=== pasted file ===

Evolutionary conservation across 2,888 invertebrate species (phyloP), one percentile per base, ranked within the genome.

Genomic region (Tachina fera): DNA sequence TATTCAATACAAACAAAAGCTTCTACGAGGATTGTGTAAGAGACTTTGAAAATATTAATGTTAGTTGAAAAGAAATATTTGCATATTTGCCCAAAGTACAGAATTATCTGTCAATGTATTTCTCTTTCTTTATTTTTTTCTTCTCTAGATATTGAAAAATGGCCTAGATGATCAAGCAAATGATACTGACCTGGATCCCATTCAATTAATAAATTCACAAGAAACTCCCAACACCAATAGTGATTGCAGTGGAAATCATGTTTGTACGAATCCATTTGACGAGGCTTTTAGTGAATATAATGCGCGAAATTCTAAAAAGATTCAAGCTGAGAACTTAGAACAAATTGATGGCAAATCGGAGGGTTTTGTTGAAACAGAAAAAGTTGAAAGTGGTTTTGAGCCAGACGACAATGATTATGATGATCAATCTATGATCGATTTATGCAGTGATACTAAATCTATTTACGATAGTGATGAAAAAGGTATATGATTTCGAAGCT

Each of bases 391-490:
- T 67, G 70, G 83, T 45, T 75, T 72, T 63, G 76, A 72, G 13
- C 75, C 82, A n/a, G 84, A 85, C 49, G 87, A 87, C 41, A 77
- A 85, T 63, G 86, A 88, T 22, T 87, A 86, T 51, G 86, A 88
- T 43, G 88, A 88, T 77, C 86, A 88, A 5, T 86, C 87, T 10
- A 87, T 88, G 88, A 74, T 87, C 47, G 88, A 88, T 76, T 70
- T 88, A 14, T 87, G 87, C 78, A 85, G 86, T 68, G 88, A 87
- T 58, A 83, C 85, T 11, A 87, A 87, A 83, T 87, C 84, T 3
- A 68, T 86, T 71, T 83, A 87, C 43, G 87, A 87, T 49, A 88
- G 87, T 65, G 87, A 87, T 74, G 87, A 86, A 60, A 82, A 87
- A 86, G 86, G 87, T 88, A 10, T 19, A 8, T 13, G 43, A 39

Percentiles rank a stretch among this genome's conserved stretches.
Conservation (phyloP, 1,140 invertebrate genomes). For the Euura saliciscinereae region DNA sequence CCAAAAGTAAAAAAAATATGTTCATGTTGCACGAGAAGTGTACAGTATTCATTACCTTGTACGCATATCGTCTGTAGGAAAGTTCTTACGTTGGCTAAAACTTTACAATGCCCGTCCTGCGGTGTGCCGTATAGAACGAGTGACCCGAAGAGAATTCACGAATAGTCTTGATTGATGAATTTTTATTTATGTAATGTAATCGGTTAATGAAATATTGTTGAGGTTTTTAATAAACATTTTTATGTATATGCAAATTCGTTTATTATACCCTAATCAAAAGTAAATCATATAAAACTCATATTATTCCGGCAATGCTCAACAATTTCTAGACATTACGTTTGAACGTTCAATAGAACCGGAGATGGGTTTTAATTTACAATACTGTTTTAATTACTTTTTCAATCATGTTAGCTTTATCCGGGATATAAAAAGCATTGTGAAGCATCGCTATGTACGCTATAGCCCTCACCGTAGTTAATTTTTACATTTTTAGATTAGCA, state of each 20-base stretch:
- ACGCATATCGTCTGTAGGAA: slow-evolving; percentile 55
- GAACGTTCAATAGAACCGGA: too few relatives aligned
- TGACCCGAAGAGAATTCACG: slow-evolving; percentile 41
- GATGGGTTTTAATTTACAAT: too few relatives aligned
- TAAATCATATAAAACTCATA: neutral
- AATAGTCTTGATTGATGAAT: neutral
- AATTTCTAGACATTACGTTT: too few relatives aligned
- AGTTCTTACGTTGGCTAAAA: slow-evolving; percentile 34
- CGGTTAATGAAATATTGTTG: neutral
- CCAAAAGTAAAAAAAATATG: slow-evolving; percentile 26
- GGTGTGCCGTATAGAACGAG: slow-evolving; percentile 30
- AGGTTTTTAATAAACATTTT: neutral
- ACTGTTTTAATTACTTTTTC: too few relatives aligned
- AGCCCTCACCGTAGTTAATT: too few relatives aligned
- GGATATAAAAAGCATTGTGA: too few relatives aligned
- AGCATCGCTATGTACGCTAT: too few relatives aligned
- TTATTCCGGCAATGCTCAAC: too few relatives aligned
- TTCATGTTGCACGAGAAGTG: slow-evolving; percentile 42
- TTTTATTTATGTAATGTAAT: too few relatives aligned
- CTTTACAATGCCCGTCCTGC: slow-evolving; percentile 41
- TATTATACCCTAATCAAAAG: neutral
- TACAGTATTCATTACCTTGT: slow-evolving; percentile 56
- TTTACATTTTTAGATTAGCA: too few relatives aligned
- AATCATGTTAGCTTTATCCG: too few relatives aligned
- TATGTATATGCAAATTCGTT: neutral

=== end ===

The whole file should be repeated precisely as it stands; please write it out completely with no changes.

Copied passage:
Evolutionary conservation across 2,888 invertebrate species (phyloP), one percentile per base, ranked within the genome.

Genomic region (Tachina fera): DNA sequence TATTCAATACAAACAAAAGCTTCTACGAGGATTGTGTAAGAGACTTTGAAAATATTAATGTTAGTTGAAAAGAAATATTTGCATATTTGCCCAAAGTACAGAATTATCTGTCAATGTATTTCTCTTTCTTTATTTTTTTCTTCTCTAGATATTGAAAAATGGCCTAGATGATCAAGCAAATGATACTGACCTGGATCCCATTCAATTAATAAATTCACAAGAAACTCCCAACACCAATAGTGATTGCAGTGGAAATCATGTTTGTACGAATCCATTTGACGAGGCTTTTAGTGAATATAATGCGCGAAATTCTAAAAAGATTCAAGCTGAGAACTTAGAACAAATTGATGGCAAATCGGAGGGTTTTGTTGAAACAGAAAAAGTTGAAAGTGGTTTTGAGCCAGACGACAATGATTATGATGATCAATCTATGATCGATTTATGCAGTGATACTAAATCTATTTACGATAGTGATGAAAAAGGTATATGATTTCGAAGCT

Each of bases 391-490:
- T 67, G 70, G 83, T 45, T 75, T 72, T 63, G 76, A 72, G 13
- C 75, C 82, A n/a, G 84, A 85, C 49, G 87, A 87, C 41, A 77
- A 85, T 63, G 86, A 88, T 22, T 87, A 86, T 51, G 86, A 88
- T 43, G 88, A 88, T 77, C 86, A 88, A 5, T 86, C 87, T 10
- A 87, T 88, G 88, A 74, T 87, C 47, G 88, A 88, T 76, T 70
- T 88, A 14, T 87, G 87, C 78, A 85, G 86, T 68, G 88, A 87
- T 58, A 83, C 85, T 11, A 87, A 87, A 83, T 87, C 84, T 3
- A 68, T 86, T 71, T 83, A 87, C 43, G 87, A 87, T 49, A 88
- G 87, T 65, G 87, A 87, T 74, G 87, A 86, A 60, A 82, A 87
- A 86, G 86, G 87, T 88, A 10, T 19, A 8, T 13, G 43, A 39

Percentiles rank a stretch among this genome's conserved stretches.
Conservation (phyloP, 1,140 invertebrate genomes). For the Euura saliciscinereae region DNA sequence CCAAAAGTAAAAAAAATATGTTCATGTTGCACGAGAAGTGTACAGTATTCATTACCTTGTACGCATATCGTCTGTAGGAAAGTTCTTACGTTGGCTAAAACTTTACAATGCCCGTCCTGCGGTGTGCCGTATAGAACGAGTGACCCGAAGAGAATTCACGAATAGTCTTGATTGATGAATTTTTATTTATGTAATGTAATCGGTTAATGAAATATTGTTGAGGTTTTTAATAAACATTTTTATGTATATGCAAATTCGTTTATTATACCCTAATCAAAAGTAAATCATATAAAACTCATATTATTCCGGCAATGCTCAACAATTTCTAGACATTACGTTTGAACGTTCAATAGAACCGGAGATGGGTTTTAATTTACAATACTGTTTTAATTACTTTTTCAATCATGTTAGCTTTATCCGGGATATAAAAAGCATTGTGAAGCATCGCTATGTACGCTATAGCCCTCACCGTAGTTAATTTTTACATTTTTAGATTAGCA, state of each 20-base stretch:
- ACGCATATCGTCTGTAGGAA: slow-evolving; percentile 55
- GAACGTTCAATAGAACCGGA: too few relatives aligned
- TGACCCGAAGAGAATTCACG: slow-evolving; percentile 41
- GATGGGTTTTAATTTACAAT: too few relatives aligned
- TAAATCATATAAAACTCATA: neutral
- AATAGTCTTGATTGATGAAT: neutral
- AATTTCTAGACATTACGTTT: too few relatives aligned
- AGTTCTTACGTTGGCTAAAA: slow-evolving; percentile 34
- CGGTTAATGAAATATTGTTG: neutral
- CCAAAAGTAAAAAAAATATG: slow-evolving; percentile 26
- GGTGTGCCGTATAGAACGAG: slow-evolving; percentile 30
- AGGTTTTTAATAAACATTTT: neutral
- ACTGTTTTAATTACTTTTTC: too few relatives aligned
- AGCCCTCACCGTAGTTAATT: too few relatives aligned
- GGATATAAAAAGCATTGTGA: too few relatives aligned
- AGCATCGCTATGTACGCTAT: too few relatives aligned
- TTATTCCGGCAATGCTCAAC: too few relatives aligned
- TTCATGTTGCACGAGAAGTG: slow-evolving; percentile 42
- TTTTATTTATGTAATGTAAT: too few relatives aligned
- CTTTACAATGCCCGTCCTGC: slow-evolving; percentile 41
- TATTATACCCTAATCAAAAG: neutral
- TACAGTATTCATTACCTTGT: slow-evolving; percentile 56
- TTTACATTTTTAGATTAGCA: too few relatives aligned
- AATCATGTTAGCTTTATCCG: too few relatives aligned
- TATGTATATGCAAATTCGTT: neutral